There are two of them are they're rotating around a common center.

Jeez, lots of wishcasting going on right now.

Wouldn't surprise me to see 50 kt/60 mph at 11PM EDT.
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Quoting shfr173:
could we be witnessing decoupling from LLC pushing off to the east as gfs predicted?



no the storm is not decoupling
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Way too much bogus information flying around and tons of wishcasting as well.

Good time to lurk.
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Quoting hurricanejunky:
Are those hot towers around what looks like a new COC?
That's what I thought a while ago, but until/if the stated COC collapses I don't think we'll see a new COC form. Decoupling and reformation of COCs is above my pay grade. I think we're just seeing convection firing up where it can--away from the shear.
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Quoting washingaway:
Every picture tells a story.

Link

Nice one.
Thanks.
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Quoting TropicalAnalystwx13:
There is no new low-level center. The low-level center has not moved. It is stationary. There are eddies rotating around it.


How many eddies are there, and where are they?
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Quoting nrtiwlnvragn:
18Z GFDL did the "windshield wiper"

18Z






12Z



GFS may actually be right, the system is spliting into two,
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The squall line east of Miami may contain sustained TS winds. The southern part of that line is the strongest and if it really is connect to Debby then it will be pulled back in Florida at some point I would think. Could be warnings up later if reports and readings verify.
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Anybody up for a good game of find the center of a sheared system at night; I believe it's been played quite a few times before to no avail. If it does a surprise strengthening it very well my be picked up by the trough.
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Def moving East
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Quoting washingaway:


Yes it is!

Lol, if only you had proof.
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Near Fort. Lauderdale, FL now. Definitely some tropical activity. Debby is stretching out her arms tonight!!
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Debby haven't moved at all in the past few hours. It's right where she was a few hours ago.
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Quoting hurricanejunky:
Are those hot towers around what looks like a new COC?


For goodness sake no.

It's a 1000mb low now, it's not going to just spit out "new" CoC's now.
Member Since: January 25, 2012 Posts: 33 Comments: 1520
Quoting AllStar17:


No. The storm is NOT decoupling.


Yes it is!
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Was the stationary movement part of the forecast?
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Click Tropical Forecasts Points here and watch the CoC on the RGB ,,dont keep chasing those Upper Convective Spins as they are aloft, not down at the Surface.

Zoom and Skew are active too.

Debby Long Floater - RGB Color Imagery Loop
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Based on the satellite, Debby certainly seems to be moving NE a bit. If there is a trough to the northwest (even a weak one), wouldn't it move the storm up and out before a ridge can move Debby west?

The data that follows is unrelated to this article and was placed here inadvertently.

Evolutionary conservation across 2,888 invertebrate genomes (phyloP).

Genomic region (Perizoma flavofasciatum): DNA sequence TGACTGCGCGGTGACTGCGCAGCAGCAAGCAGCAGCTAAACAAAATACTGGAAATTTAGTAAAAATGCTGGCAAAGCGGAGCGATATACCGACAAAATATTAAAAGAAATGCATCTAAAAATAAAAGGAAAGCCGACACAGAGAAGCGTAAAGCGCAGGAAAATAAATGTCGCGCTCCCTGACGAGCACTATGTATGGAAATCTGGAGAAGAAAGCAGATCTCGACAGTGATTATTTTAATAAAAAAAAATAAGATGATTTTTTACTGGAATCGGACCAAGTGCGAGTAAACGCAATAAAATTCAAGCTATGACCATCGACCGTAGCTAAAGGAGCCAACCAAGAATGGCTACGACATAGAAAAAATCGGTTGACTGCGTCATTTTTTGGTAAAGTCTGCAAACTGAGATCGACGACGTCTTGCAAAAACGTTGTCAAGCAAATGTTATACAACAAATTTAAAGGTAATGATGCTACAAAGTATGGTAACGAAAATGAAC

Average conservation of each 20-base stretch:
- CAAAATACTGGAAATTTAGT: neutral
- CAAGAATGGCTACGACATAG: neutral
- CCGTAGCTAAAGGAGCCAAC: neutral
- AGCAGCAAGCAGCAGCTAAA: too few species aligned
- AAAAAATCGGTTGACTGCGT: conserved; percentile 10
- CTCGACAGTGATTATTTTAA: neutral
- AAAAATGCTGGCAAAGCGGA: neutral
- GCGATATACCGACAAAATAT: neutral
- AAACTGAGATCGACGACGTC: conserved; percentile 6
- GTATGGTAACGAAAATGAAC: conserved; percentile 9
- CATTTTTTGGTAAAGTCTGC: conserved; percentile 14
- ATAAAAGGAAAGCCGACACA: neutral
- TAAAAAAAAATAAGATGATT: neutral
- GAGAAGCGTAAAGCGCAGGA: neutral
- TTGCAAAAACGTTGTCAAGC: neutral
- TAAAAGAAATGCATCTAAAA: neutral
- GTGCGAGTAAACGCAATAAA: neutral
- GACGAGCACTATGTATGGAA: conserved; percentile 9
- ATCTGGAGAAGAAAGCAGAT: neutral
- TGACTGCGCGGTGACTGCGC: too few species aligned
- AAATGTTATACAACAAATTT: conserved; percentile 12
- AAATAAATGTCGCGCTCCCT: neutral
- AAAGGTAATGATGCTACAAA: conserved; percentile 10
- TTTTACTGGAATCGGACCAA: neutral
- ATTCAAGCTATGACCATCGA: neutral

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Quoting shfr173:
could we be witnessing decoupling from LLC pushing off to the east as gfs predicted?


No. The storm is NOT decoupling.
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Quoting pottery:

They are getting squalls and rain.

That does not mean it's Tropical Storm conditions.


Ok, ok. But I think not to warn FL when a major model points to them is a mistake. They will start to feel effects, if not already. Hence a blogger below who currently has no power. Just sayin.
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Every picture tells a story.

Link
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Quoting Bluestorm5:
Debby's size is something to watch for in the next few days. It's massive.
True.
We are actually getting a feeder band in northeast Broward County now - on the east coast of FL. Debby's is a big girl.
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There is no new low-level center. The low-level center has not moved. It is stationary. There are eddies rotating around it.
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I see no relocation of any kind in association with Debby. Center still looks to be right where the NHC says it is.
Loop
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could we be witnessing decoupling from LLC pushing off to the east as gfs predicted?
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when a storm stay stationary, is a major problem because the amount of rain that get out of she, and this storm will stay in the gulf nearly 5 days. everybody in the gulf coast need to pay attention.

as we see the hwrf, in 18Z says that in 90-96 hours debby maybe made landfall in texas with a pressure of 982.6 hPA, that is closely a Hurricane cat 1.

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Are those hot towers around what looks like a new COC?
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The competing mini-swirls inside the broad low are being worked out. In a few more hours there will be a single clearly defined circulation.

Deeper convection is also starting to wrap the north side in the past 3 or 4 frames.
Member Since: January 25, 2012 Posts: 33 Comments: 1520